Last week I came across an interesting story* that explained why Pelé tied his boots just before the start of a 1970 World Cup quarter final match against Peru. What seemed an innocent act by the Brazilian was actually a key juncture in the ‘sneaker wars’ that was on-going during the second half of the 20th century between sports wear firms Puma and Adidas. The narrative provides another nice example of how concepts from game theory can be applied to the sports industry.
As the story goes, the two shoe manufacturers went through a period of intense rivalry in the 1960’s. Both firms vied for a greater market share on the back of growing demand for sneakers, and endorsing athletes became an important advertising tool for the firms. Financially savvy athletes soon wised up to this rivalry and began demanding increasingly significant sums to wear their products. In response to these rising demands, Adidas and Puma began to cooperate with each other, attempting to scale down what had become an arms race for the top sports stars. The most notable form of cooperation at the time was the Pelé Pact; both Adidas and Puma agreed that neither would endorse the world’s greatest footballer for the upcoming 1970 World Cup.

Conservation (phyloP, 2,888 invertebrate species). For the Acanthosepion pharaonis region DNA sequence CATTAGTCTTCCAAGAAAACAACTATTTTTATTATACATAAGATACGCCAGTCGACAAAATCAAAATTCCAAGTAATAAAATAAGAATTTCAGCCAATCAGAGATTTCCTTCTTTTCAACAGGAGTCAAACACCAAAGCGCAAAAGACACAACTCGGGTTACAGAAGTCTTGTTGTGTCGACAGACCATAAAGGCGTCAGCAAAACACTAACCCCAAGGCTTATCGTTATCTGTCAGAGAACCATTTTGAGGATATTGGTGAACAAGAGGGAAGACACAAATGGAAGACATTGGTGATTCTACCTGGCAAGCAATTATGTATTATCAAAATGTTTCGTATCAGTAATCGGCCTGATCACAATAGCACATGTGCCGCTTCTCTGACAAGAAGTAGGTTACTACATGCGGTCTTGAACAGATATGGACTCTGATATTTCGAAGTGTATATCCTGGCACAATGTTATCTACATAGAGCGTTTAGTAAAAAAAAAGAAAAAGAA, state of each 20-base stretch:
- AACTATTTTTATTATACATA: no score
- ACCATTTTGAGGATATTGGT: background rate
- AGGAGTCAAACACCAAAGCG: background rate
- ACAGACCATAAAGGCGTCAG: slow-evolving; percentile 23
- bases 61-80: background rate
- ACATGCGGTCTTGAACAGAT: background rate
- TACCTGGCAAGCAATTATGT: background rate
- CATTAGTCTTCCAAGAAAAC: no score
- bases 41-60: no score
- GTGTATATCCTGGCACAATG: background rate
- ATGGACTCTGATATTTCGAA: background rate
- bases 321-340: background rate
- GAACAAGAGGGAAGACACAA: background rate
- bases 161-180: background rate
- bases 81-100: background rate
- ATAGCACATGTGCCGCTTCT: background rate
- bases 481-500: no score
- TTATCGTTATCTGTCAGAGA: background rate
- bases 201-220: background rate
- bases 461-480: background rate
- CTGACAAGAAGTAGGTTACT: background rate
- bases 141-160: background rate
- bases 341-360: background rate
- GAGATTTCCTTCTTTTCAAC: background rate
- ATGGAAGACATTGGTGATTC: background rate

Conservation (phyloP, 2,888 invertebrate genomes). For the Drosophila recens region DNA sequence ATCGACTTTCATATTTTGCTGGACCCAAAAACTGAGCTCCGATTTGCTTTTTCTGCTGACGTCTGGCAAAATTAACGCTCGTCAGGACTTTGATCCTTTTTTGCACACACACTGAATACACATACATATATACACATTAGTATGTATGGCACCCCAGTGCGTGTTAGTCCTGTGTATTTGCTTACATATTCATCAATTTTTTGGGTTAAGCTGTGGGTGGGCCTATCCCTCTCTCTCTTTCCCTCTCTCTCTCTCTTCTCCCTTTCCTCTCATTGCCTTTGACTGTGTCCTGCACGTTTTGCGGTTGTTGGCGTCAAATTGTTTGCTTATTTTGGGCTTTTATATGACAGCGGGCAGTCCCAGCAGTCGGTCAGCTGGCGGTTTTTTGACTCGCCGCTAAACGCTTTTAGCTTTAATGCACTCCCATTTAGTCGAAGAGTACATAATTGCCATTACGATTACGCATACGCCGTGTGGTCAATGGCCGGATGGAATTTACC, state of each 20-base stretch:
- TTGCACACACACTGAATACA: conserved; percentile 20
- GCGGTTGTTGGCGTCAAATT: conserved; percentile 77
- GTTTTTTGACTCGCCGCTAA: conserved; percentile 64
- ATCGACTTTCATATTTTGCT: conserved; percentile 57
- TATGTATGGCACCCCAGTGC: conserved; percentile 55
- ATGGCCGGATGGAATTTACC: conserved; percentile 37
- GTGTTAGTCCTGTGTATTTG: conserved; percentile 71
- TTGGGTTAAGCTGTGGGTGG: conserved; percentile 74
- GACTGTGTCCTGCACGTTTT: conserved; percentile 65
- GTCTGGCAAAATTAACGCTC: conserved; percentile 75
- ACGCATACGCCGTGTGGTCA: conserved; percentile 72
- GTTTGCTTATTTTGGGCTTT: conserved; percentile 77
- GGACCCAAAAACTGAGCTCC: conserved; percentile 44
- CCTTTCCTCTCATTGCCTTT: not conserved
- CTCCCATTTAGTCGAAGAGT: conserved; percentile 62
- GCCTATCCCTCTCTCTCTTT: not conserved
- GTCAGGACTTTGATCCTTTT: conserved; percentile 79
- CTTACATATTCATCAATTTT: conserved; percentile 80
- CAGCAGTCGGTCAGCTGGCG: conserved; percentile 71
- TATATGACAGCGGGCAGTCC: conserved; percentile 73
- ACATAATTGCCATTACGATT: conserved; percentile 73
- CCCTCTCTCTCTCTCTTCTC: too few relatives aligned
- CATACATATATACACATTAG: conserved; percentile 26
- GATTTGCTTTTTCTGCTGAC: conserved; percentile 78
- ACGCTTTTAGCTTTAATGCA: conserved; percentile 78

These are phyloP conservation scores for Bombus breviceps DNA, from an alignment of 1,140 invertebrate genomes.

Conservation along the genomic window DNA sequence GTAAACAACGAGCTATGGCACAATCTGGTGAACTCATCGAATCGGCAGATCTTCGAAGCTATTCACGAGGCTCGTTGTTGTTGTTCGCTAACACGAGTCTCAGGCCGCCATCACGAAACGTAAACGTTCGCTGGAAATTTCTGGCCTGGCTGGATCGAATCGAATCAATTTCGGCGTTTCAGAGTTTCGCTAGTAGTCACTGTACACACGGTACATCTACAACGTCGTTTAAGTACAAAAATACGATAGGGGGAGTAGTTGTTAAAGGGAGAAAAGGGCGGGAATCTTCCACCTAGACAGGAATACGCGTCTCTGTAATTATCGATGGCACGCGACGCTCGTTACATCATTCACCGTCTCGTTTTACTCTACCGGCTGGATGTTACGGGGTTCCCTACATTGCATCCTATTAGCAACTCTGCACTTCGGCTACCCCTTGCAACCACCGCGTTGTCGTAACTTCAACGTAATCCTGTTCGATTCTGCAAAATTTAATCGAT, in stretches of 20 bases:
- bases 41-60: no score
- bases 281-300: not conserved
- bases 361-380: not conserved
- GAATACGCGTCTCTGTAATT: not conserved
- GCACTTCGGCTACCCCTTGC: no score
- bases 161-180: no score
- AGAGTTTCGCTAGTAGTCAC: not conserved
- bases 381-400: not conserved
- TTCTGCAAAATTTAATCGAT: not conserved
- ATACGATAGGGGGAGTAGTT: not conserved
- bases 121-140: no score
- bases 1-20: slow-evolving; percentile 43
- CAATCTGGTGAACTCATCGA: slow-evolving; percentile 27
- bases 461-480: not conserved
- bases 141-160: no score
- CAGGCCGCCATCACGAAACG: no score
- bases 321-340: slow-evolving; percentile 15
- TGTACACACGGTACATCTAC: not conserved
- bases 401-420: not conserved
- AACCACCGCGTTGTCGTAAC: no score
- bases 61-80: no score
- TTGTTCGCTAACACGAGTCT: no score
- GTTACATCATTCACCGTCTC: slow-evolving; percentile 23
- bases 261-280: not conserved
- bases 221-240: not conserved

Was the cooperative Pele Pact stable? Well, when Pelé asked the referee for those extra few seconds before kick-off to lace his boots (isn’t it amazing how he decided to tie them just then?), the camera zoomed in to show him wearing a shiny new pair of Puma's.
Apparently, Puma sent a company representative to the Brazil squad and after some negotiations Pelé accepted a lucrative deal to wear the Puma’s. Adidas were naturally furious that Puma breached the Pelé Pact and the fierce rivalry between the two firms recommenced. If Adidas had known that the pure conditions necessary for cooperation were absent they may not have acted so naïvely. The rational Puma scooped the prize!
My first thoughts when I heard this was that it was an urban legend but with a little research it seems the story checks out. For those that want to explore the sneaker wars between Adidas and Puma further, see Barbara Smit's 2009 book Sneaker Wars: The Enemy Brothers Who Founded Adidas and Puma and the Family Feud That Forever Changed the Business of Sports.
*thanks to Sportseconomics.org contributor Gary Burns for introducing this story to me.